I want to freshen my living room for the summer by rolling up the Oriental carpet and putting down something lighter. I think sisal might be too casual for my furnishings. Any suggestions? The floors are hardwood. And can you give me some tips on storing the carpet in the attic? Charlotte R., Peekskill
“Changing the area rugs for the summer gives a whole new look,” says interior designer Linda Yepez, speaking from her company HQ in Millwood (www.lindayepezinteriors.com). But she also believes that sisal isn’t just for casual spaces. “I’ve used sisal carpets in formal rooms, sometimes with a small rug on top to define an area,” she says. “Sisal,” she adds, has become a generic term for all kinds of natural fibers — seagrass, raffia, bamboo, coir, jute and hemp (which also goes by the name Mountain Grass). I took a quick jaunt through the Internet world of rugs made of grasses and found some quite lovely ones.
But if you think a grassy rug isn’t for you, Yepez believes your best bet might be wool sisal. “It’s really nice, a little more formal than natural sisal, and you can get it cut to size and bound with a pretty trim, maybe leather or something woven,” she says. “It comes in a huge choice of patterning, and it makes a great background. And it can be cleaned,” she emphasizes. “You spill something on sisal and it’s ruined.”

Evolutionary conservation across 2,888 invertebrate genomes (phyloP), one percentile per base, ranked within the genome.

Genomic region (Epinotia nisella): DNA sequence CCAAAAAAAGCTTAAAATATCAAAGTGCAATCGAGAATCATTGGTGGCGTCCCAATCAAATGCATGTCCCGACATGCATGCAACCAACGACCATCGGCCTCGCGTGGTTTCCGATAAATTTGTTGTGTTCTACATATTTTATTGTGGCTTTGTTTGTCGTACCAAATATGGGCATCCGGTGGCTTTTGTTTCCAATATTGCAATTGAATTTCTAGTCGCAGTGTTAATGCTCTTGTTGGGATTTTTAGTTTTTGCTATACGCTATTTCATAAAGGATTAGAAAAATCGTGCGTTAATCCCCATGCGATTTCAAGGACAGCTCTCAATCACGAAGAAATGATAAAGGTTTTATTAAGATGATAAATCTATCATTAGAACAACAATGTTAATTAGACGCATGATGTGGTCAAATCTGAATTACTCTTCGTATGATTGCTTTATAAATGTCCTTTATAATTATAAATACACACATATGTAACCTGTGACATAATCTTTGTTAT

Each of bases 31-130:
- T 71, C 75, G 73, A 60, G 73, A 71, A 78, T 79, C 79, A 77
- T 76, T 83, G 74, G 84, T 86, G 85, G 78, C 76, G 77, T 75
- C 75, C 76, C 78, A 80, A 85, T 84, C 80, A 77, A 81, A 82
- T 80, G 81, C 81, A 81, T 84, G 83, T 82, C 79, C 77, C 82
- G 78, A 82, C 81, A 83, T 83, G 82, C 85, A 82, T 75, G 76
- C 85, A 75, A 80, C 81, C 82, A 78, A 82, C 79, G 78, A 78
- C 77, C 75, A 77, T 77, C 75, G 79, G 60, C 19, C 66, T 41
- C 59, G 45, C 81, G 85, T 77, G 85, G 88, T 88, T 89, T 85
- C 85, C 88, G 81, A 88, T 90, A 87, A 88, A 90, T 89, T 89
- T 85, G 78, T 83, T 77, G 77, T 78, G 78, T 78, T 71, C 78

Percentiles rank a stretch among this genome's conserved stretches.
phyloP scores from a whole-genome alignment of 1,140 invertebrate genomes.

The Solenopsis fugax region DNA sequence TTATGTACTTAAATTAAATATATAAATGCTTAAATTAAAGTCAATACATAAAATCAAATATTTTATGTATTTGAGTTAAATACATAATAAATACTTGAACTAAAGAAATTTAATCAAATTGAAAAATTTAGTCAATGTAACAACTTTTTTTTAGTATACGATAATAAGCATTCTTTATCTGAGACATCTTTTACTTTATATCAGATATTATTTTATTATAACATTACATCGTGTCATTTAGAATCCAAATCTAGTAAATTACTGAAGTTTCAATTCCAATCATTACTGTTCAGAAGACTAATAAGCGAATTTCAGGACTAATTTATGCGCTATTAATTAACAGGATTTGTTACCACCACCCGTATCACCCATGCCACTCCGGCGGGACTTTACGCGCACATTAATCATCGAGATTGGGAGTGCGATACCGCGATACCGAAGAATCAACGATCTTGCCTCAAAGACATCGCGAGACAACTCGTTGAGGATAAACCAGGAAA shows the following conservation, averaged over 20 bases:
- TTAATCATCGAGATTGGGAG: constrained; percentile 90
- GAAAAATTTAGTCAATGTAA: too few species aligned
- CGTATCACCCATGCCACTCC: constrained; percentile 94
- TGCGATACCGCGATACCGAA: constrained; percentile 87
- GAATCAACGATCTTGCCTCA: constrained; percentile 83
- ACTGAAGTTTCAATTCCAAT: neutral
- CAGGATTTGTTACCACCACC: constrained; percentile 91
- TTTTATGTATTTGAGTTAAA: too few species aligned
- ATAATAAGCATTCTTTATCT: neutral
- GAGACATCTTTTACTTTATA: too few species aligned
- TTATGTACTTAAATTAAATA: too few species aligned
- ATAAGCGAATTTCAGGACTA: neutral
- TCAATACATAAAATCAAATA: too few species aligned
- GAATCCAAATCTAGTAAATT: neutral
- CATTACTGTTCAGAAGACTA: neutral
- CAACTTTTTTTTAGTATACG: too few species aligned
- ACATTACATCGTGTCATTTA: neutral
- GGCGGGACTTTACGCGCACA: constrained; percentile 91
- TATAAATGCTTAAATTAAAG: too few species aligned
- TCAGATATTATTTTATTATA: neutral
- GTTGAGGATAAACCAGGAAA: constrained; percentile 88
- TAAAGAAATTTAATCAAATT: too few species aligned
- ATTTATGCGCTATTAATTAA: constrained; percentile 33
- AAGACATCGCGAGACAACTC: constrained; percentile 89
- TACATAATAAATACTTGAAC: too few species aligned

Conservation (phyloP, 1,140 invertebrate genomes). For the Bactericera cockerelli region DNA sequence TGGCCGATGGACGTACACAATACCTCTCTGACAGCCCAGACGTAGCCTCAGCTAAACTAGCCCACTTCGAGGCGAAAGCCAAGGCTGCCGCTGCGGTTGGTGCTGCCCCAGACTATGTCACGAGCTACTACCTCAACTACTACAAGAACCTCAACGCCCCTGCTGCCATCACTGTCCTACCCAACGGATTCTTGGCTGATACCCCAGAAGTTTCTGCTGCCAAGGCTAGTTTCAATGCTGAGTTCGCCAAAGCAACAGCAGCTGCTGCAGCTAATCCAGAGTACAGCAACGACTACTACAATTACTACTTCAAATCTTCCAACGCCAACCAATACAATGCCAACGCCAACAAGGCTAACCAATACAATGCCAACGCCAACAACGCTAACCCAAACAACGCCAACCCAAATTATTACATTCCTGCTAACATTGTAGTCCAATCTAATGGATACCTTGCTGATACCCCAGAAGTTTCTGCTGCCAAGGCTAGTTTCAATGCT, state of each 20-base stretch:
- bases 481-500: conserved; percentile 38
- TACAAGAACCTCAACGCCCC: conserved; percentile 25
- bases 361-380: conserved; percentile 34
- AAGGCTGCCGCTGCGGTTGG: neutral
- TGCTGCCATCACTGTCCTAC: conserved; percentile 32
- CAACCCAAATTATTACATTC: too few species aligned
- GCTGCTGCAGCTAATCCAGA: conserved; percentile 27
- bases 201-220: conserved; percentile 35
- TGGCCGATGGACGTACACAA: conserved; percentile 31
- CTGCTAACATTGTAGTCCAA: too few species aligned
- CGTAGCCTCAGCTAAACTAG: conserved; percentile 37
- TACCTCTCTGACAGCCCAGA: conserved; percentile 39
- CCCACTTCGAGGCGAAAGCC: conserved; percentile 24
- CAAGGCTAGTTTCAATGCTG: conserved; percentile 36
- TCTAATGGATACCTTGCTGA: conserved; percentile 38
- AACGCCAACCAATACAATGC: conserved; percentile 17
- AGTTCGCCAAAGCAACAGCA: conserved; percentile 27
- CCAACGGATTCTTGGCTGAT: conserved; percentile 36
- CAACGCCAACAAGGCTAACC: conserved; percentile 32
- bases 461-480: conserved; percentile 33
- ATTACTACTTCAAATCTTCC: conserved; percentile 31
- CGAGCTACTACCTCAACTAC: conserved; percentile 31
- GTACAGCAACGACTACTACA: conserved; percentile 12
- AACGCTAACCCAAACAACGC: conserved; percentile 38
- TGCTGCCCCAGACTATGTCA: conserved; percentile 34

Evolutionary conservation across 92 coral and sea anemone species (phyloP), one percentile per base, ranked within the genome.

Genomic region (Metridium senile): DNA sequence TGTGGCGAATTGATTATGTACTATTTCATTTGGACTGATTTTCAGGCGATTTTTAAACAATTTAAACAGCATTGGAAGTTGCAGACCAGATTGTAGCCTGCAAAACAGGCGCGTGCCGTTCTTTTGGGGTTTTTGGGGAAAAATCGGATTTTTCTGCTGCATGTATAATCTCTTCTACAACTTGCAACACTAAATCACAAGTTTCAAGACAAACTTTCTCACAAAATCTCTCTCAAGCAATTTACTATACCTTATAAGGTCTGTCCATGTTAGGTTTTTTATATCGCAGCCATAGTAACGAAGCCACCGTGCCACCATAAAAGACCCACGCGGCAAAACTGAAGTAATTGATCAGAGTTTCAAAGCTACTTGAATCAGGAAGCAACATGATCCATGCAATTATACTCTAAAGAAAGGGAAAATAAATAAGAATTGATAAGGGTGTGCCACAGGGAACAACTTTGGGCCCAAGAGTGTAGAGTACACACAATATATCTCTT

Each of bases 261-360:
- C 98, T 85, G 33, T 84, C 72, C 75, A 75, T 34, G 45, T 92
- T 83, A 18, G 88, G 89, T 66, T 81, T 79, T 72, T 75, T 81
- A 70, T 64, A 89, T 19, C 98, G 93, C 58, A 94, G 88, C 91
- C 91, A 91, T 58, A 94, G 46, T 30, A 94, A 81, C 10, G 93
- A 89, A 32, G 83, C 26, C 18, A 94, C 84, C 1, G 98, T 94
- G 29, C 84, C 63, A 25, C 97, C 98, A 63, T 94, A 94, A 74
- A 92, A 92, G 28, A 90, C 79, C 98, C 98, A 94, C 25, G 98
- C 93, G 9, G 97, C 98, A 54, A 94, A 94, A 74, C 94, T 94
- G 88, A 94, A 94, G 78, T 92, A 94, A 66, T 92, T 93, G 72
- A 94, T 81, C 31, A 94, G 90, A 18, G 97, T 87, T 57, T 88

She’s enthusiastic about Wilton carpet, too. “The pattern choices are endless. It’s a flat-loop woven carpet, also wool. It’s more formal than sisal, but still lighter than an Oriental. It can be casual or elegant.” This, too, you get cut to the size you want and bound on the edges.
“How about a Tibetan area rug, in striated colors?” Yepez suggests. “That would be more neutral in tone than an Oriental, and would look more contemporary.” Tibetan rugs come in standard sizes — 8 x 10, 10 x 14, and so on — and, says Yepez, “a vast array of patterning,” so you could find something summery looking.
I’m not an interior designer, and I don’t even play one on TV, but I think a painted canvas floor cloth can look terrific, so I asked about such a thing on your behalf. “Painted floor cloths are usually way casual. But I know a lady in Philadelphia who does woven canvas, and they’re beautiful as an area rug — very distinctive, sophisticated, and not at all cutesy,” Yepez replies enthusiastically. “I ordered one for a client, and it was so gorgeous, I wanted to keep it. But they’re expensive.” (Check out Joyce Barker-Schwartz’s work at www.jbsdesigns.net.)
As for storing your Oriental carpet in the attic, the mere idea had Yepez gasping in dismay. “Oh no, no, no — that’s not a good idea,” she declares. “Unless the attic is air-conditioned, it can get to well over 100 degrees up there, and that would ruin a beautiful wool carpet. You should never put a carpet in an attic.” She suggests you find a climate-controlled storage space for your Oriental, and get it rolled up properly, too. “The Oriental carpet people fold them in thirds, and then roll them,” she says, suggesting you ask a good carpet dealer for recommendations on storage.